If asked to name where one of the most innovative school districts in the U.S. is located, most people probably wouldn’t immediately respond with South Carolina. Yet the state, ranked No. 44 in the nation for education by U.S. News & World Report, is home to just that type of district in suburban Columbia’s Richland School District Two.
“I've mentioned to people before, sometimes South Carolina gets a national general bad rep for what people believe is the education system in the state,” Shambi Broome, a Richland Two parent originally from California, told K-12 Dive. “And I’ve always provided, ‘Well, that's never been our experience. I've always been impressed.’”
The nearly 28,000-student district has received recognition for rethinking grading policies with equity at the forefront, focusing on magnet programs for specialized education experiences, and offering innovative hands-on learning opportunities via the Richland Two Institute of Innovation (R2i2) incubator program.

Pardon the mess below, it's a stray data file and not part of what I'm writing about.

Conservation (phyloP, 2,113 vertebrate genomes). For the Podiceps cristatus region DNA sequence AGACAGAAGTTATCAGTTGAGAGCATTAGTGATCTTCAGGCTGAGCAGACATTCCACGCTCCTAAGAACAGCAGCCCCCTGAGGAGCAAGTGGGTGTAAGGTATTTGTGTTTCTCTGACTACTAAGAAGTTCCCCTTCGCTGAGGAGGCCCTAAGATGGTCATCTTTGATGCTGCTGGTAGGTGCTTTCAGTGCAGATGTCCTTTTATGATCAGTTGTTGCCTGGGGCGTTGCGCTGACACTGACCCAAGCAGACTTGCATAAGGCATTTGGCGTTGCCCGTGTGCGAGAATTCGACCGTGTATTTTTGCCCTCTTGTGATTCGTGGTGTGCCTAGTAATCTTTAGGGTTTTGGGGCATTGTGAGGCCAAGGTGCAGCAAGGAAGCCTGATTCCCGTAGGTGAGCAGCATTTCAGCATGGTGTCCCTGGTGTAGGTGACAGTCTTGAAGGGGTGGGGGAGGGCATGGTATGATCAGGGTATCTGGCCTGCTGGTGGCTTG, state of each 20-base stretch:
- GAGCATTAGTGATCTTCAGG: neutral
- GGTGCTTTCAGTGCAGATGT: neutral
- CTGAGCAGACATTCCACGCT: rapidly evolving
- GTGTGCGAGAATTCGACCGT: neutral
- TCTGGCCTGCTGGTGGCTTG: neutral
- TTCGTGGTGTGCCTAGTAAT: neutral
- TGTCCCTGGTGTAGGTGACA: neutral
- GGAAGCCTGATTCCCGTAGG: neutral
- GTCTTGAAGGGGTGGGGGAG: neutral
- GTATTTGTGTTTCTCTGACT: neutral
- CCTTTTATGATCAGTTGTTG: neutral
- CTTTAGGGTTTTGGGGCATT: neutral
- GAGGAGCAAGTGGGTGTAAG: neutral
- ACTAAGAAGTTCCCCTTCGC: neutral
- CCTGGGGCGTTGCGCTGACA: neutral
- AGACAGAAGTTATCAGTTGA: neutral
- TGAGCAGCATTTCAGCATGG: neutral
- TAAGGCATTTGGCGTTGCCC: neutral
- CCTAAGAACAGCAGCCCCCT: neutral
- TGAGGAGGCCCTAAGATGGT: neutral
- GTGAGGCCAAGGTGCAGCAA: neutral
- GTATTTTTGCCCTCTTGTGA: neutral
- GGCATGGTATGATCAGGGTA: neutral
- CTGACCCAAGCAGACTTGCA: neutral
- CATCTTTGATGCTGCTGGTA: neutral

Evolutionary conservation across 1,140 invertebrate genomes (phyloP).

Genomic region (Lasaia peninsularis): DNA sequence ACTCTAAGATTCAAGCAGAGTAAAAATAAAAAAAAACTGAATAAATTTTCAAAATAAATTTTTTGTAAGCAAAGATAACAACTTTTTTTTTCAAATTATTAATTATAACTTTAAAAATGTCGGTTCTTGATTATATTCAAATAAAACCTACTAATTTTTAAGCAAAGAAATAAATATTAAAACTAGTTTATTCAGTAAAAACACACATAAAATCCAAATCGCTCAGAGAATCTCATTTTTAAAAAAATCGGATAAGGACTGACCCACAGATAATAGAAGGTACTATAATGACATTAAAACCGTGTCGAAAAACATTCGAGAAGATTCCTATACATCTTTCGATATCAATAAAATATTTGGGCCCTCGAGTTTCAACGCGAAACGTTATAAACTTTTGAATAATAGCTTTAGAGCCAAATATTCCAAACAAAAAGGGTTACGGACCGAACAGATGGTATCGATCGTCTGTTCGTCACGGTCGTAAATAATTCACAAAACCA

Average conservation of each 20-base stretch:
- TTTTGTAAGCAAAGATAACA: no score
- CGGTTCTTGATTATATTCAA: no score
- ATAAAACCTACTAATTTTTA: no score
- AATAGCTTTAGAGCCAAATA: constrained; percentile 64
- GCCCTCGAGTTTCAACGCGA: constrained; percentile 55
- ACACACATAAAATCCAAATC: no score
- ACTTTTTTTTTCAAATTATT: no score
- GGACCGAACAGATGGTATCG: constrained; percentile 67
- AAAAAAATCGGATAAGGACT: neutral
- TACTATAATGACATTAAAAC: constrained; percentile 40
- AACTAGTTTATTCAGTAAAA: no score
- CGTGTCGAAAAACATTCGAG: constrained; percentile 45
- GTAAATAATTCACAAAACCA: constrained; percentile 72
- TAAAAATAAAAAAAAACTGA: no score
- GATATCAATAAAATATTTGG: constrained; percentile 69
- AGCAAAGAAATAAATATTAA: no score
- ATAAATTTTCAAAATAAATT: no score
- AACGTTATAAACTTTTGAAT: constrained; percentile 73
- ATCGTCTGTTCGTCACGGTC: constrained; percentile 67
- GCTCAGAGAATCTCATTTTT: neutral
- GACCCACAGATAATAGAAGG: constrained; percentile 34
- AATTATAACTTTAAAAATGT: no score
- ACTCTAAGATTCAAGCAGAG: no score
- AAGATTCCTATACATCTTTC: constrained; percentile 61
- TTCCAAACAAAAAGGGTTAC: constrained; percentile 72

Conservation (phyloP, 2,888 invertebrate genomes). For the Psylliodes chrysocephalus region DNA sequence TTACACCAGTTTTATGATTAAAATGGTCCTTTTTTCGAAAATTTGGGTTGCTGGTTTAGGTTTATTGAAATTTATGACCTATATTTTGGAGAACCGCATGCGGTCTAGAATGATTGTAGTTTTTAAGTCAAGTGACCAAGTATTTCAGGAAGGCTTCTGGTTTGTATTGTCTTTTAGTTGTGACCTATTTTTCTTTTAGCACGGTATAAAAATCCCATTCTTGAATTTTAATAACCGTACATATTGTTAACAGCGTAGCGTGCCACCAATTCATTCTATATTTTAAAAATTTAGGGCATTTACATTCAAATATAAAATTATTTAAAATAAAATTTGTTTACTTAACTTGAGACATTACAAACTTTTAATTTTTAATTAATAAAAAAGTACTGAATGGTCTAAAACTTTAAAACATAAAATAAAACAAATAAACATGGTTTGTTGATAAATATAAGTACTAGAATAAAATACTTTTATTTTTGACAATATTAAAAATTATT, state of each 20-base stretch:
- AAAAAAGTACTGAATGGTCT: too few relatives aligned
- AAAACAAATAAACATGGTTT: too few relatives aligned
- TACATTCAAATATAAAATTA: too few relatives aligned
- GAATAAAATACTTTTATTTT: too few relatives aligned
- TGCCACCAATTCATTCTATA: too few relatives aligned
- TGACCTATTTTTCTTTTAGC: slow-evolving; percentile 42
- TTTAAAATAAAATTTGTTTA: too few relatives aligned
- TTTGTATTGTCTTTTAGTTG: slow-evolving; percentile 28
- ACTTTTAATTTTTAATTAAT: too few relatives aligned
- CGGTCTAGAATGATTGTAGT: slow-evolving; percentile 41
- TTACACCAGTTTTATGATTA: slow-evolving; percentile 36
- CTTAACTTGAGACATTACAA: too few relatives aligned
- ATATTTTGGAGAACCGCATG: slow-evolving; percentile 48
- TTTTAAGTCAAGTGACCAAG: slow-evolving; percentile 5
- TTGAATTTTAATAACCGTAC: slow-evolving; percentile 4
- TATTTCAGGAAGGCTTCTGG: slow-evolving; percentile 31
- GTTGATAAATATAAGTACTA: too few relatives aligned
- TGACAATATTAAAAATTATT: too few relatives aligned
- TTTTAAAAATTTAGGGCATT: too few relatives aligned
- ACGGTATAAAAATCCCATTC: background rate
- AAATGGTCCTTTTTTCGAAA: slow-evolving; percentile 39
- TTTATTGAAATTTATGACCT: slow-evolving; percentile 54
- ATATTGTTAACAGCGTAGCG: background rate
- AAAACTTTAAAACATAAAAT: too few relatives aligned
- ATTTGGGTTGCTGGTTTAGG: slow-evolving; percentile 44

Since stepping into the superintendency in 2017, Baron Davis, a homegrown educator, has prioritized the recruitment and retention of male teachers of color via his Premier 100 initiative. He has also engaged the community in passing bond referendums, including one for $468 million in 2018, to support school facilities improvements.
Of particular importance over the past 20 months, the district’s foresight on 1:1 device programs also placed it on relatively solid ground when learning had to pivot online in March 2020 due to the COVID-19 pandemic.
Not only was the district a step ahead in being able to deploy devices and hotspots to students while using state assistance to close some remaining gaps, but also on training educators and having network protection in place, said Nathan O'Neill, Richland Two innovation program designer.
Director of Instructional Technology Chuck Holland “has a couple of tech integration specialists at the whole district level, and their job is to coach district staff leadership,” said O’Neill. “And then also there's a person at every school called a TLC, which is a tech learning coach.”
Those coaches, he said, are focused on helping teachers make sure their lessons are in line with the SAMR model of substitution, augmentation, modification and redefinition to ensure education is really being transformed with the tech.